So in your opinion, do you think it would be a better idea to (1) use glDrawElements to draw each triangle fan, or (2) add GL_TRIANGLE indices to an array, then draw that array ... although that uses more memory?
Thanks http://www.opengl.org/discussion_boards/ubb/smile.gif

Fugit
08-05-2001, 06:25 AM
Dawww, just tried building a big index list and calling glDrawElements()... 35fps on average http://www.opengl.org/discussion_boards/ubb/frown.gif
I've tried building the buffer then drawing all in one go, drawing + resetting every 1000, 100 triangles, that just makes it worse.
Please, someone help? :I

The Legend
08-05-2001, 06:38 AM
Have you ever thought that cvas may be the wrong way to speed up your engine?

When the scene always changes, using arrays & displaylists efficently gets tricky.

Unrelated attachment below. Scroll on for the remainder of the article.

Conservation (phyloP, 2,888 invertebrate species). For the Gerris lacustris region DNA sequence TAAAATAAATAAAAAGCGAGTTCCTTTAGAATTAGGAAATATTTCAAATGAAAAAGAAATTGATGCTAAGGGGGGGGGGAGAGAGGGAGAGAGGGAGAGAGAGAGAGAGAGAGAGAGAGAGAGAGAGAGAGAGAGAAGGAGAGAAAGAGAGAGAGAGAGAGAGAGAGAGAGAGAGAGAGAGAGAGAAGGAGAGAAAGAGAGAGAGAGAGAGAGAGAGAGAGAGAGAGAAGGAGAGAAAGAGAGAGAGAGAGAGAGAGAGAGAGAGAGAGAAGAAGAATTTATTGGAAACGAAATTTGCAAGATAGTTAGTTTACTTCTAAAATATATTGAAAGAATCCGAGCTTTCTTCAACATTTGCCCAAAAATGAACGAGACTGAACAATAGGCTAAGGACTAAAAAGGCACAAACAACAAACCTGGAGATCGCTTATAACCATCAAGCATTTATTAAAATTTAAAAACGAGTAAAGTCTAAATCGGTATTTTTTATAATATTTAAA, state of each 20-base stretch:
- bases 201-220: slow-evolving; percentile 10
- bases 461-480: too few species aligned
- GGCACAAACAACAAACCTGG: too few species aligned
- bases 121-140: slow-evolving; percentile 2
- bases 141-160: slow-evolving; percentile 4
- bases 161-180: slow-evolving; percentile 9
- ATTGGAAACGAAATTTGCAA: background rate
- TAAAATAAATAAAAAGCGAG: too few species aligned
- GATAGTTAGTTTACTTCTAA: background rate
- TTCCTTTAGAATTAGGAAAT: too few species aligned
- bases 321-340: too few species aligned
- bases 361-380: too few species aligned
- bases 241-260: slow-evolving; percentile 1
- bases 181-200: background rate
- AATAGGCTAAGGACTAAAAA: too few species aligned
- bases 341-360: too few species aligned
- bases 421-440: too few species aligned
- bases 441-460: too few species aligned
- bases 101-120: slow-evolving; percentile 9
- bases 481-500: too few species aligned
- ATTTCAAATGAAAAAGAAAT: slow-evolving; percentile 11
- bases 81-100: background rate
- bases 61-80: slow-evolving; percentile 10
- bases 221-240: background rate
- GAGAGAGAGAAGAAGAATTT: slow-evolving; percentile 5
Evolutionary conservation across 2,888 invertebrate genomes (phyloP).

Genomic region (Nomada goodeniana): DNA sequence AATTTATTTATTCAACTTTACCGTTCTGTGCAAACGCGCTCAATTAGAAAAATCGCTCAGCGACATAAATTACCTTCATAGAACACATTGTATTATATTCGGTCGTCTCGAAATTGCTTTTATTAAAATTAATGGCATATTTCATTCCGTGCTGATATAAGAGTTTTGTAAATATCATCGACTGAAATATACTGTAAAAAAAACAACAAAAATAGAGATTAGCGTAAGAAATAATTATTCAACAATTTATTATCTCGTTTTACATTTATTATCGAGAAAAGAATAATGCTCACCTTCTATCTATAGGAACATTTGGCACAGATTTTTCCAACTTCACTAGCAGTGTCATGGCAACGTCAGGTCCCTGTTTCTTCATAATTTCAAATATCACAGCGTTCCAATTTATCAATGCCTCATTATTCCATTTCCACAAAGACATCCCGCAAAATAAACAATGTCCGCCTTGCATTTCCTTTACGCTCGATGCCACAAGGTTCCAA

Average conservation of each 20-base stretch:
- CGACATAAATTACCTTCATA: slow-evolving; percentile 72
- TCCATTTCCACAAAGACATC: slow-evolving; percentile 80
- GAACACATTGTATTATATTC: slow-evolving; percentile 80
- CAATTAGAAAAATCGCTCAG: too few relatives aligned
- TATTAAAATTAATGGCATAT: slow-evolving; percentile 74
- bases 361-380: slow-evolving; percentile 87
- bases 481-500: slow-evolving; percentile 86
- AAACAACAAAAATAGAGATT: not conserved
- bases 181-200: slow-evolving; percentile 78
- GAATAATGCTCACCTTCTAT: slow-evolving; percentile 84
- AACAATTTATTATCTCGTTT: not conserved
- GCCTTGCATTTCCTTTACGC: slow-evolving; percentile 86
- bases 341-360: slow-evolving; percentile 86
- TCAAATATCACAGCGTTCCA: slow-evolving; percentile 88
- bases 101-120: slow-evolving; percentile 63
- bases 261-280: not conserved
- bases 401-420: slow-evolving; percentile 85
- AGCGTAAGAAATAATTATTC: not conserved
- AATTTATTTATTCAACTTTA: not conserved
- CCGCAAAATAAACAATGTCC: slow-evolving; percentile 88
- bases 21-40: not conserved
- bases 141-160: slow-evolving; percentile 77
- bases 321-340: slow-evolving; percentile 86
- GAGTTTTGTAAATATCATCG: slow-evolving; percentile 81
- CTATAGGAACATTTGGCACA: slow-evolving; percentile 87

Nutty
08-05-2001, 06:39 AM
Hmmmmmm......

If every node, is a leaf node, i.e. it contains polys, then I assume your quadtree is only 1 level deep?

Is this right?

Nutty

P.S. Why not use Tri-strips instead of Tri-fans?



[This message has been edited by Nutty (edited 08-05-2001).]

Fugit
08-05-2001, 06:50 AM
Actually, the quadtree is up to 7 levels deep.
Basically, for each node, I calculate an LOD, which corresponds to a recursion depth.
If I want to draw a node at LOD 4, I simple recurse no further than depth 4 for that node, and draw the polygons in that node - which are infact an approximation (pretty much) of the nodes below it..
The problem with tri-strips is, well, I can't one to approximate a terrain with different LODs... can I? :eek: